The Aero L29 Delfin-The Soviet Trainer(English: Dolphin, NATO reporting name: Maya) is a military jet trainer developed and manufactured by Czechoslovakian aviation manufacturer Aero Vodochody.The jet trainer is a dual seat trainingaircraft. It is the country’s first locally designed and constructed jet aircraft, as well as likely being the biggest aircraft industrial programme to take place in any of the Council for Mutual Economic Assistance countries except the Soviet Union.
In response to a sizable requirement for a common jet-propelled trainer to be adopted across the diverse nations of the Eastern Block, Aero decided to embark upon their own design project with a view to suitably satisfying this demand. On 5 April 1959, an initial prototype, designated as the XL-29, performed its maiden flight. The L-29 was selected to become the standard trainer for the air forces of Warsaw Pact nations, for which it was delivered from the 1960s onwards. During the early 1970s, the type was succeeded in the principal trainer role by another Aero-built aircraft, the L-39 Albatros, heavily contributing to a decline in demand for the earlier L-29 and the end of its production during 1974.
During the course of the programme, in excess of 3,000 L-29 Delfin trainers were produced. Of these, around 2,000 were reported to have been delivered to Russia, where it was used as the standard trainer for the Soviet Air Force. Of the others, which included both armed and unarmed models, many aircraft were delivered to the various COMECON countries while others were exported to various overseas nations, including Egypt, Syria, Indonesia, Nigeria and Uganda. Reportedly, the L-29 has been used in active combat during several instances, perhaps the most high-profile being the use of Nigerian aircraft during the Nigerian Civil War of the late 1960s and of Egyptian L-29s against Israeli tanks during the brief Yom Kippur War of 1973.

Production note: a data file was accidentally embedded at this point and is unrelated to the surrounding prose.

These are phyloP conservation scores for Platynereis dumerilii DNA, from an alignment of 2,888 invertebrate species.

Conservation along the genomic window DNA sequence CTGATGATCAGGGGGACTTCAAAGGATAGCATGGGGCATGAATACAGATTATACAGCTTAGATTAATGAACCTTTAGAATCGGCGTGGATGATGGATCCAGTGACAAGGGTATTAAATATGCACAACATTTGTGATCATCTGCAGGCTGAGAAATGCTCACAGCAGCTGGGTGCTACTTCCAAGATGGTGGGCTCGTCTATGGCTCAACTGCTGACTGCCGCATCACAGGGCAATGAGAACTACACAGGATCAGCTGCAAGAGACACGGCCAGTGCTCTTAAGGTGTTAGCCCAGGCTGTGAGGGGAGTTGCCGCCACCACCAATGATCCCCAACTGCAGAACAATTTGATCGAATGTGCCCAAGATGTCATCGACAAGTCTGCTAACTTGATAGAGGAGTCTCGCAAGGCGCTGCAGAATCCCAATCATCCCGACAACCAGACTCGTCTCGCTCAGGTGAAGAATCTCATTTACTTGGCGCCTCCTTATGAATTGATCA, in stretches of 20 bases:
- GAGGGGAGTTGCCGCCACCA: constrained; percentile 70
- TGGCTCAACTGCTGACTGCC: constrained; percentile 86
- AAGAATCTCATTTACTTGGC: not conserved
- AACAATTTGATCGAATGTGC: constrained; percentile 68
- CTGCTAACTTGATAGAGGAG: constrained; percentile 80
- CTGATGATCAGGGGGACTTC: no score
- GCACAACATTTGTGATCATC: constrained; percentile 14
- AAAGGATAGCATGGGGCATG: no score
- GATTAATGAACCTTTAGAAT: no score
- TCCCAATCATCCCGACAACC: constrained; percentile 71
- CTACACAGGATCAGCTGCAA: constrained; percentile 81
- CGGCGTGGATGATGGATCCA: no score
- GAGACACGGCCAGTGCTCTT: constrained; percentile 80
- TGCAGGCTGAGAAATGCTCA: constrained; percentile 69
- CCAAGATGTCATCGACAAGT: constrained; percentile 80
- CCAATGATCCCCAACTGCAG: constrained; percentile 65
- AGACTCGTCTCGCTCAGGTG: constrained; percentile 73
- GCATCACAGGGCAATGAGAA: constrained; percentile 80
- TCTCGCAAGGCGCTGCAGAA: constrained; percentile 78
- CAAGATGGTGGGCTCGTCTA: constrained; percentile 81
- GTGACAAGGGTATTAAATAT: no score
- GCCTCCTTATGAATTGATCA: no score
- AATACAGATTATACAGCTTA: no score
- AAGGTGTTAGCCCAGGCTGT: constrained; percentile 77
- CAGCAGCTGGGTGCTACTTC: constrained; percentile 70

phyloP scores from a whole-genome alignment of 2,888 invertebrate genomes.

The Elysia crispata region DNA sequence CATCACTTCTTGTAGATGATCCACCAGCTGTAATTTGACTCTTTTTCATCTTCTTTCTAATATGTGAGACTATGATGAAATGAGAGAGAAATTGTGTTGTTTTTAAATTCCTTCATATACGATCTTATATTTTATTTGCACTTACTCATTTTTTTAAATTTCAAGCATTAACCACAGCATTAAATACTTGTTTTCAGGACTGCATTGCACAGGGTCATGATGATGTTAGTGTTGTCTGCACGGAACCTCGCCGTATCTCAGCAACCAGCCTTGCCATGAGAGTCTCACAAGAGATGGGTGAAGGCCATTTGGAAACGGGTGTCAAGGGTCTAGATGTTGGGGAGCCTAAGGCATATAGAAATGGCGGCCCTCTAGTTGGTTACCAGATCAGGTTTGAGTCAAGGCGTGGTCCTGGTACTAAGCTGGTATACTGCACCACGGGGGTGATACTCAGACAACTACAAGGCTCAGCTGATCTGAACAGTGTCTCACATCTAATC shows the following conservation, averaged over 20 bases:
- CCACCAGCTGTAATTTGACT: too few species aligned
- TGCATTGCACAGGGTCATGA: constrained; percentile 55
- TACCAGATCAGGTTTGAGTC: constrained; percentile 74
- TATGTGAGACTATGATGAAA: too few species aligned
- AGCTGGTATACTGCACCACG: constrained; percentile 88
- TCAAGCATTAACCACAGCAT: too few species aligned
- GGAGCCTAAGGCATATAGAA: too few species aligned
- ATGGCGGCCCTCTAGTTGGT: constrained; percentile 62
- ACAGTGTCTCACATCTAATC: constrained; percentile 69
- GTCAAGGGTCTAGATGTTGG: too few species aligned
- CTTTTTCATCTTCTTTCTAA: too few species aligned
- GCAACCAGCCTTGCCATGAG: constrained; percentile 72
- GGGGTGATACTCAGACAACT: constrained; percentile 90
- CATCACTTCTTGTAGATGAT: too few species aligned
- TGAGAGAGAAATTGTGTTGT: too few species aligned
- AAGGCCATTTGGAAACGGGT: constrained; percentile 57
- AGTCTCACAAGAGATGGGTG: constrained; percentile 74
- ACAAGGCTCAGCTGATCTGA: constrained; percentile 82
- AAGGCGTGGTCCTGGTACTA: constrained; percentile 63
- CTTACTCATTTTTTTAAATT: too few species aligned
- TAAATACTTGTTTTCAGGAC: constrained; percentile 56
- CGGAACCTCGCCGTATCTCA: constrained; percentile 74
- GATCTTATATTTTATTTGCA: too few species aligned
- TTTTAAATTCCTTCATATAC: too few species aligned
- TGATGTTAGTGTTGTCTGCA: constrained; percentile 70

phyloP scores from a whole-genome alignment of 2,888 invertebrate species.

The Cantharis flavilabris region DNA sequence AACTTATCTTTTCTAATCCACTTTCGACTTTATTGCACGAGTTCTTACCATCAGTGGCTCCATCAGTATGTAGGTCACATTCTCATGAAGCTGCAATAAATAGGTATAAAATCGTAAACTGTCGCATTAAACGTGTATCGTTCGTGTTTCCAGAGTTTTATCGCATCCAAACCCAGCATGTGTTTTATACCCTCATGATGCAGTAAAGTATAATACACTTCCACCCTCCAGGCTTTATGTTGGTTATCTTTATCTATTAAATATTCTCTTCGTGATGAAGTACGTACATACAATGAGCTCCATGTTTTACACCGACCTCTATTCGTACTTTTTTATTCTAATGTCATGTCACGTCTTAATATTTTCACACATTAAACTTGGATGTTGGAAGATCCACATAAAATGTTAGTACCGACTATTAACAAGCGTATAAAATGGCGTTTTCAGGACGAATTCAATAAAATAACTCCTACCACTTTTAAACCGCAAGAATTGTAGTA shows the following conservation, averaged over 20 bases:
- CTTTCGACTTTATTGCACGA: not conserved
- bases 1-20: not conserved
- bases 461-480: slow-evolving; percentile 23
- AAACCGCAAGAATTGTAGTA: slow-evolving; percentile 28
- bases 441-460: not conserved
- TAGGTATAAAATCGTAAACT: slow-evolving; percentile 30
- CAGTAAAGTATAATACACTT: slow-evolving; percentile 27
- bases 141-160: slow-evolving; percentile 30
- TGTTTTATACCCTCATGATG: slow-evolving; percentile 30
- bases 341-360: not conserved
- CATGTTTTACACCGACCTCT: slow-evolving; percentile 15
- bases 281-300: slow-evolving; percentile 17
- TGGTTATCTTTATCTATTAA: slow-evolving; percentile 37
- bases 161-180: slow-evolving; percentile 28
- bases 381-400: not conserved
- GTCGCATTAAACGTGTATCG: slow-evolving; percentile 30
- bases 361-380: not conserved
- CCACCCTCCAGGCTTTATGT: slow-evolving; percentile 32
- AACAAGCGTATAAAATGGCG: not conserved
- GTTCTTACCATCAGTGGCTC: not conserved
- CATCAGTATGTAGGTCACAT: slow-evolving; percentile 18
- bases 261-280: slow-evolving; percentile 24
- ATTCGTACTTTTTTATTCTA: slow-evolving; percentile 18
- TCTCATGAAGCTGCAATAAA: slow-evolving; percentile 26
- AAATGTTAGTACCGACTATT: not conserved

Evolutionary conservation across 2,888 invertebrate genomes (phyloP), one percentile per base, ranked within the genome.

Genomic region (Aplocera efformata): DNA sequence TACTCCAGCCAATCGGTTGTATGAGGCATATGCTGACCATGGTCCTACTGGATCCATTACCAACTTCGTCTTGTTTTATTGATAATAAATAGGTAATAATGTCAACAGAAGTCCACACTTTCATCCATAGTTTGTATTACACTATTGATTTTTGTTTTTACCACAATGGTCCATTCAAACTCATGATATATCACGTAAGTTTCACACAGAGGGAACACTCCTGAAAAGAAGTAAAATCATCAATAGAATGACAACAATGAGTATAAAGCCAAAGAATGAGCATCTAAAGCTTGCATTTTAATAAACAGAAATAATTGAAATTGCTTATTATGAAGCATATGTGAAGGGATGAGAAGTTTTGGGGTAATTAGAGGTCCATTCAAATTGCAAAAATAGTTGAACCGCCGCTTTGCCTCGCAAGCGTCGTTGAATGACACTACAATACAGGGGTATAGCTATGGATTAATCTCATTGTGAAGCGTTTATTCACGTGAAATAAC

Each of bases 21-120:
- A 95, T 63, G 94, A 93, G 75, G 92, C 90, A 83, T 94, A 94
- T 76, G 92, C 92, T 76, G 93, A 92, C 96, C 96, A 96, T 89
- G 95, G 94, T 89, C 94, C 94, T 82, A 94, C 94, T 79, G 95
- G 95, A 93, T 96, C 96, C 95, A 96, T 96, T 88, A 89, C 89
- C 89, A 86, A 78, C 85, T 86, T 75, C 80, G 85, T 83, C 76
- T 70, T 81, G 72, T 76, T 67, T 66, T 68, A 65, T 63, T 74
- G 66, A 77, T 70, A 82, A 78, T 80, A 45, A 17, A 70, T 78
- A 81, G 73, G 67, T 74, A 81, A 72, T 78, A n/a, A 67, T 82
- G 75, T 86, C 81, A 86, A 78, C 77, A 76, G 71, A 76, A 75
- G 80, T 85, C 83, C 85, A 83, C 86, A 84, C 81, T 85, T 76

L29 ZU-AUX based at Rand Airport,JHB
The Aero L-29 Delfín was a jet-powered trainer aircraft, known for its straightforward and simplistic design and construction. In terms of its basic configuration, it used a mid-wing matched with a T-tail arrangement; the wings were unswept and accommodated air intakes for the engines within the wing roots. The undercarriage was reinforced and capable of withstanding considerable stresses. According to Fredriksen, the L-29 was relatively underpowered, yet exhibited several favourable characteristics in its flight performance, such as its ease of handling. The primary flying controls are manually operated; both the flaps and airbrakes were actuated via hydraulic systems.Current Airforce operators of the L29, National Air Force of Angola – 6 L-29s were in service as of December 2016 and Georgia Army Air Section – 4 L-29s were in service as of December 2016.
L29,L39 and Atlas Impala MK1.Lowveld Airshow 2016
L39,L29 and Atlas Impala Mk1.Newcastle KZN Airshow 2017
Crew: 2: student and instructor
Length: 10.81 m (35 ft 5½ in)
Wingspan: 10.29 m (33 ft 9 in)
Height: 3.13 m (10 ft 3 in)
Wing area: 19.8 m² (213 ft²)
Empty weight: 2,280 kg (5,027 lb)
Loaded weight: 3,280 kg (7,231 lb)
Max. takeoff weight: 3,540 kg (7,804 lb)
Powerplant: 1 × Motorlet M-701C 500 turbojet, 8.7 kN (1,960 lbf)
L29 ZU-AUX late 90s.Nelspruit Airfield
L29 ZU-AUX 2003
L29 ZU-AUX June 2018
Never exceed speed: 820 km/h (442 knots, 510 mph)
Maximum speed: 655 km/h (353 knots, 407 mph) at 5,000 m (16,400 ft)
Stall speed: 130 km/h (71 knots, 81 mph) flaps down
Range: 894 km (480 nmi, 555 mi) with tip tanks
Endurance: 2 hours 30 min
Service ceiling: 11,000 m (36,100 ft)
Rate of climb: 14.0 m/s (2,755 ft/min)
200 kg (440 lb) of various guns, bombs, rockets, and missiles on external hardpoints
L29 ZU-AUX.Newcastle KZN Airshow 2018
South Africa have 4 airworthy L29s
ZU-KGB-Cape Town International